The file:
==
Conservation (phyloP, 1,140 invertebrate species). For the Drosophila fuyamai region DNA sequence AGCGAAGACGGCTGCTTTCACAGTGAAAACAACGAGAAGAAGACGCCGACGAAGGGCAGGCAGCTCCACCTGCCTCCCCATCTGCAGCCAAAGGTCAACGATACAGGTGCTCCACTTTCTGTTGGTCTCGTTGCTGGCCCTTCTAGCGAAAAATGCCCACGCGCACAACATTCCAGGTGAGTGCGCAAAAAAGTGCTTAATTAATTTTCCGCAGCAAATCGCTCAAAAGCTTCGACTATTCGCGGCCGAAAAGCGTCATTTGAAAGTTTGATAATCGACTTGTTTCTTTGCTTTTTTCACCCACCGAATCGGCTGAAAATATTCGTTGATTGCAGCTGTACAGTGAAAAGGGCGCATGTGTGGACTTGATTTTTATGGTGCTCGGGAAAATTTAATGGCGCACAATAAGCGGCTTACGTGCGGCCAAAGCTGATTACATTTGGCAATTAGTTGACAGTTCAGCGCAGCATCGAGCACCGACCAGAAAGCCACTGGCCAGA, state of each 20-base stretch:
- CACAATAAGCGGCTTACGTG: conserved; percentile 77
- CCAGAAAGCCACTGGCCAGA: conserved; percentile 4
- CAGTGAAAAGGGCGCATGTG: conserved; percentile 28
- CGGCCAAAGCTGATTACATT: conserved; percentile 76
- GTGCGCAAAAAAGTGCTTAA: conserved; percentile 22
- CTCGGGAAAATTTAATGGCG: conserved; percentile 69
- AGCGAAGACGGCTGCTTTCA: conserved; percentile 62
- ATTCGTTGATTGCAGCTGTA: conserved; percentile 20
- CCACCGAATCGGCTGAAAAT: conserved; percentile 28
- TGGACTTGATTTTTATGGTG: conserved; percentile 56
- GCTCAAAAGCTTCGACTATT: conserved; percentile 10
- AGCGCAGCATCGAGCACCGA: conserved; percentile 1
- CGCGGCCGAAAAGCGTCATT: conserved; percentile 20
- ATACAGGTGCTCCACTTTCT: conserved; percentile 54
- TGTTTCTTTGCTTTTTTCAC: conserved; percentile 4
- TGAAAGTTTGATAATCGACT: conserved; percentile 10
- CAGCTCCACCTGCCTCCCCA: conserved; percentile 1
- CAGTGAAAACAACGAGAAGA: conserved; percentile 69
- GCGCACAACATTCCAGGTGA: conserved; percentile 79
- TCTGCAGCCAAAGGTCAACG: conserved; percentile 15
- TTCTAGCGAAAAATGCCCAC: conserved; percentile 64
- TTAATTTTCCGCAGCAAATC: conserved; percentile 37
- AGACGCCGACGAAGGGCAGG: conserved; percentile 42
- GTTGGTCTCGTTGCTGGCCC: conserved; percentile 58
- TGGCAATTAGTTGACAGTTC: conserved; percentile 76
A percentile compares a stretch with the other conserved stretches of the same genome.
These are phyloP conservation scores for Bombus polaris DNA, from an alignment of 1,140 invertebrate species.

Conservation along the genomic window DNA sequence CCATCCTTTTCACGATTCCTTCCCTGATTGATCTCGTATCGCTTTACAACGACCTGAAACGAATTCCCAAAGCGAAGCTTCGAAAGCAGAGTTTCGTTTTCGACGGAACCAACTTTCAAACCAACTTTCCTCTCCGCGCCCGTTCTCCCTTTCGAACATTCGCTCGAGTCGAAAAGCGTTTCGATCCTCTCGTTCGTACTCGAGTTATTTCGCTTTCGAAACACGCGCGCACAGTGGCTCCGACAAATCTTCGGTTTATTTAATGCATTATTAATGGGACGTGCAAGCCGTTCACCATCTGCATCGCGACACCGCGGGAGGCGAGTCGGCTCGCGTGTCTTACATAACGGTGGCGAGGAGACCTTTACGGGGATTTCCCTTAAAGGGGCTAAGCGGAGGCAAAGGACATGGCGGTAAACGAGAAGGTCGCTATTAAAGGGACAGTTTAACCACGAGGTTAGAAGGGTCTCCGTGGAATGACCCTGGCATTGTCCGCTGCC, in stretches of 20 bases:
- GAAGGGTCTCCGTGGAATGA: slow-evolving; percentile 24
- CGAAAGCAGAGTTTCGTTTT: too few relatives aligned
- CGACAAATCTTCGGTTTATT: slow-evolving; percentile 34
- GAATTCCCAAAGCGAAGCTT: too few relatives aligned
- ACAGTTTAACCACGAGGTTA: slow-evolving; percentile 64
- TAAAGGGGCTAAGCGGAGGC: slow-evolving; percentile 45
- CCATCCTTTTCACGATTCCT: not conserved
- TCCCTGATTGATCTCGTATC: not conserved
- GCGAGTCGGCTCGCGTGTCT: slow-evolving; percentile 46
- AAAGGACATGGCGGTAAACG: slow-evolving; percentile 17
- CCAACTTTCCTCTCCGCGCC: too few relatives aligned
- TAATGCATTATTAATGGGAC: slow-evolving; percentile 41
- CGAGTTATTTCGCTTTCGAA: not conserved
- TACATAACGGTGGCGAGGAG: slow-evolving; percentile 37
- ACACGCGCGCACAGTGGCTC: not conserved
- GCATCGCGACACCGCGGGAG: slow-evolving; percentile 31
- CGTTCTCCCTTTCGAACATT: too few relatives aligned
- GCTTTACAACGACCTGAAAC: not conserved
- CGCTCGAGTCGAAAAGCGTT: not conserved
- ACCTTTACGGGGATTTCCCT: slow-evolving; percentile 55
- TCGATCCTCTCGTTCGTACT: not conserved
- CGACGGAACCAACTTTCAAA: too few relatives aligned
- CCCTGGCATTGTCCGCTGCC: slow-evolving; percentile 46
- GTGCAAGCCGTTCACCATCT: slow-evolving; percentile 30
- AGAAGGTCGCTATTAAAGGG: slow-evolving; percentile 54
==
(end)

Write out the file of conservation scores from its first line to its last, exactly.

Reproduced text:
Conservation (phyloP, 1,140 invertebrate species). For the Drosophila fuyamai region DNA sequence AGCGAAGACGGCTGCTTTCACAGTGAAAACAACGAGAAGAAGACGCCGACGAAGGGCAGGCAGCTCCACCTGCCTCCCCATCTGCAGCCAAAGGTCAACGATACAGGTGCTCCACTTTCTGTTGGTCTCGTTGCTGGCCCTTCTAGCGAAAAATGCCCACGCGCACAACATTCCAGGTGAGTGCGCAAAAAAGTGCTTAATTAATTTTCCGCAGCAAATCGCTCAAAAGCTTCGACTATTCGCGGCCGAAAAGCGTCATTTGAAAGTTTGATAATCGACTTGTTTCTTTGCTTTTTTCACCCACCGAATCGGCTGAAAATATTCGTTGATTGCAGCTGTACAGTGAAAAGGGCGCATGTGTGGACTTGATTTTTATGGTGCTCGGGAAAATTTAATGGCGCACAATAAGCGGCTTACGTGCGGCCAAAGCTGATTACATTTGGCAATTAGTTGACAGTTCAGCGCAGCATCGAGCACCGACCAGAAAGCCACTGGCCAGA, state of each 20-base stretch:
- CACAATAAGCGGCTTACGTG: conserved; percentile 77
- CCAGAAAGCCACTGGCCAGA: conserved; percentile 4
- CAGTGAAAAGGGCGCATGTG: conserved; percentile 28
- CGGCCAAAGCTGATTACATT: conserved; percentile 76
- GTGCGCAAAAAAGTGCTTAA: conserved; percentile 22
- CTCGGGAAAATTTAATGGCG: conserved; percentile 69
- AGCGAAGACGGCTGCTTTCA: conserved; percentile 62
- ATTCGTTGATTGCAGCTGTA: conserved; percentile 20
- CCACCGAATCGGCTGAAAAT: conserved; percentile 28
- TGGACTTGATTTTTATGGTG: conserved; percentile 56
- GCTCAAAAGCTTCGACTATT: conserved; percentile 10
- AGCGCAGCATCGAGCACCGA: conserved; percentile 1
- CGCGGCCGAAAAGCGTCATT: conserved; percentile 20
- ATACAGGTGCTCCACTTTCT: conserved; percentile 54
- TGTTTCTTTGCTTTTTTCAC: conserved; percentile 4
- TGAAAGTTTGATAATCGACT: conserved; percentile 10
- CAGCTCCACCTGCCTCCCCA: conserved; percentile 1
- CAGTGAAAACAACGAGAAGA: conserved; percentile 69
- GCGCACAACATTCCAGGTGA: conserved; percentile 79
- TCTGCAGCCAAAGGTCAACG: conserved; percentile 15
- TTCTAGCGAAAAATGCCCAC: conserved; percentile 64
- TTAATTTTCCGCAGCAAATC: conserved; percentile 37
- AGACGCCGACGAAGGGCAGG: conserved; percentile 42
- GTTGGTCTCGTTGCTGGCCC: conserved; percentile 58
- TGGCAATTAGTTGACAGTTC: conserved; percentile 76
A percentile compares a stretch with the other conserved stretches of the same genome.
These are phyloP conservation scores for Bombus polaris DNA, from an alignment of 1,140 invertebrate species.

Conservation along the genomic window DNA sequence CCATCCTTTTCACGATTCCTTCCCTGATTGATCTCGTATCGCTTTACAACGACCTGAAACGAATTCCCAAAGCGAAGCTTCGAAAGCAGAGTTTCGTTTTCGACGGAACCAACTTTCAAACCAACTTTCCTCTCCGCGCCCGTTCTCCCTTTCGAACATTCGCTCGAGTCGAAAAGCGTTTCGATCCTCTCGTTCGTACTCGAGTTATTTCGCTTTCGAAACACGCGCGCACAGTGGCTCCGACAAATCTTCGGTTTATTTAATGCATTATTAATGGGACGTGCAAGCCGTTCACCATCTGCATCGCGACACCGCGGGAGGCGAGTCGGCTCGCGTGTCTTACATAACGGTGGCGAGGAGACCTTTACGGGGATTTCCCTTAAAGGGGCTAAGCGGAGGCAAAGGACATGGCGGTAAACGAGAAGGTCGCTATTAAAGGGACAGTTTAACCACGAGGTTAGAAGGGTCTCCGTGGAATGACCCTGGCATTGTCCGCTGCC, in stretches of 20 bases:
- GAAGGGTCTCCGTGGAATGA: slow-evolving; percentile 24
- CGAAAGCAGAGTTTCGTTTT: too few relatives aligned
- CGACAAATCTTCGGTTTATT: slow-evolving; percentile 34
- GAATTCCCAAAGCGAAGCTT: too few relatives aligned
- ACAGTTTAACCACGAGGTTA: slow-evolving; percentile 64
- TAAAGGGGCTAAGCGGAGGC: slow-evolving; percentile 45
- CCATCCTTTTCACGATTCCT: not conserved
- TCCCTGATTGATCTCGTATC: not conserved
- GCGAGTCGGCTCGCGTGTCT: slow-evolving; percentile 46
- AAAGGACATGGCGGTAAACG: slow-evolving; percentile 17
- CCAACTTTCCTCTCCGCGCC: too few relatives aligned
- TAATGCATTATTAATGGGAC: slow-evolving; percentile 41
- CGAGTTATTTCGCTTTCGAA: not conserved
- TACATAACGGTGGCGAGGAG: slow-evolving; percentile 37
- ACACGCGCGCACAGTGGCTC: not conserved
- GCATCGCGACACCGCGGGAG: slow-evolving; percentile 31
- CGTTCTCCCTTTCGAACATT: too few relatives aligned
- GCTTTACAACGACCTGAAAC: not conserved
- CGCTCGAGTCGAAAAGCGTT: not conserved
- ACCTTTACGGGGATTTCCCT: slow-evolving; percentile 55
- TCGATCCTCTCGTTCGTACT: not conserved
- CGACGGAACCAACTTTCAAA: too few relatives aligned
- CCCTGGCATTGTCCGCTGCC: slow-evolving; percentile 46
- GTGCAAGCCGTTCACCATCT: slow-evolving; percentile 30
- AGAAGGTCGCTATTAAAGGG: slow-evolving; percentile 54